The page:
Ireland's Evangelical Moment
Less than 20 years ago, more than eight of ten people in Ireland attended Catholic Mass at least weekly. Today, fewer than half do. The erosion of Ireland's traditional Catholic identity may be largely due to secularization, but it's an opportunity for evangelicals, whom the Irish have historically shunned as foreign.
In fact, much of evangelicalism's growth in the country is foreignbut not British. Ireland's steadily growing economy has attracted immigrants from China and Nigeria, and now about one-third of Ireland's evangelicals are immigrants. Churches have adapted with PowerPoint slides that translate Bible verses into multiple languages.
Research published in 2006 by the Evangelical Alliance Ireland (EAI) shows that the number of evangelicals tripled from 10,000 in 1980 to 30,000 in 2006. However, evangelicals still make up less than 1 percent of Ireland's population. More than 60 percent of evangelical churches have started in the last 25 years; 40 percent in the last 10. Nearly half claim no denomination.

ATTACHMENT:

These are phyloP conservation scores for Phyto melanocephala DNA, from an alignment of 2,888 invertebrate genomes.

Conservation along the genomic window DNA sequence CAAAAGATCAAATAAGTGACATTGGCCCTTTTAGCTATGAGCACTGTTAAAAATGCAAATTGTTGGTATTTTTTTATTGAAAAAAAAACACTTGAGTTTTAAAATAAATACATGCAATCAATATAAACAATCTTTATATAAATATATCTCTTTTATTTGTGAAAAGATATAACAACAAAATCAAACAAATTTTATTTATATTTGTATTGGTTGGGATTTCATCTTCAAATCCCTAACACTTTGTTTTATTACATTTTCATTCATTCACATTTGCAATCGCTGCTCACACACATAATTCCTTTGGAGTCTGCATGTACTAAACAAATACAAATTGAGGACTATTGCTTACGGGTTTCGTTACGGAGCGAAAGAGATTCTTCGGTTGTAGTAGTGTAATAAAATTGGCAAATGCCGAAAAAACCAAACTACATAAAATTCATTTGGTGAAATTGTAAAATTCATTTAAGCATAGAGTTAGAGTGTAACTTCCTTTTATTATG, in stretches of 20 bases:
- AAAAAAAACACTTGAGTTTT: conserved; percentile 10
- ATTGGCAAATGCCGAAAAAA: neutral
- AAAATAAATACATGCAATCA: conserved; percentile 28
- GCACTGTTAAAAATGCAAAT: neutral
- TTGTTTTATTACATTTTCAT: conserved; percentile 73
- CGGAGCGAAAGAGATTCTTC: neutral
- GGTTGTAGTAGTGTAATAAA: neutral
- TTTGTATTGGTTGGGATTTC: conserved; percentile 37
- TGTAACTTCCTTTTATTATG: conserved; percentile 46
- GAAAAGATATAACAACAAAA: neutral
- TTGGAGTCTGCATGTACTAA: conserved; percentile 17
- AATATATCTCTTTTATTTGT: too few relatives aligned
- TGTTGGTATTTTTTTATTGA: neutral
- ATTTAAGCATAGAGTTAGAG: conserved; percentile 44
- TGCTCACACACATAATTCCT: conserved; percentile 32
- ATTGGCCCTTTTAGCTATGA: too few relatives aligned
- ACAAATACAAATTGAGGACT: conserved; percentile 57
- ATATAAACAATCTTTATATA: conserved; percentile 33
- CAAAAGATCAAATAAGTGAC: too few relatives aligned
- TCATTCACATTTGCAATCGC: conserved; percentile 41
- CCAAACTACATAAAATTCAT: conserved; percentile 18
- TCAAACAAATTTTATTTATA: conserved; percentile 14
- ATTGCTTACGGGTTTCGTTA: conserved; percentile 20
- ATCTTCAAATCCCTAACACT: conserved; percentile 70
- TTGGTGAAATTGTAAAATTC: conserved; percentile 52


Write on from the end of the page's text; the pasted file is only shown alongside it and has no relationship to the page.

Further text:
The Irish Bible Institute (IBI) has also played a key role in the church growth. Remarkably, IBI is "the first major evangelical Bible college since the Puritans lost control of Trinity College, Dublin, in the 1630s," said former Trinity fellow Crawford Gribben.
"A number of former and current IBI students, teachers, and adjunct faculty are engaged in church planting across different denominations," said Patrick Mitchel, IBI director of studies. "In the 'pioneer days' of the 1970s and 1980s, church planters tended to be mostly missionaries from the United States or Northern Ireland."
For centuries, evangelicals failed to penetrate Ireland. Evangelistic efforts in the 1800s were thwarted by a pervasive Catholic influence. Protestantism threatened Ireland's national identity, wrapped up in centuries of conflict with nearby England. The Irish Constitution in 1937 recognized the "special position" of the Roman Catholic Church. Influential Irish bishops regarded evangelicals as cultic.
However, Gribben said that Catholic charismatic renewal in the 1970s marked a turning point. Many former members of the movement have joined evangelical churches. In addition, Ireland's Catholic church sustained numerous sexual abuse scandals involving priests in the 1990s. As the church's moral authority declined, Irish society grew increasingly tolerant of other religious groups.
"In general, the deep Catholic-Protestant divisions that shaped recent Irish history have become less important in an increasingly secular, post-Christendom, consumerist society," Mitchel said. "The virtual collapse of old Ireland has given much more space. Everyone has a voice and a place, and this is a good time to be an evangelical in Ireland."
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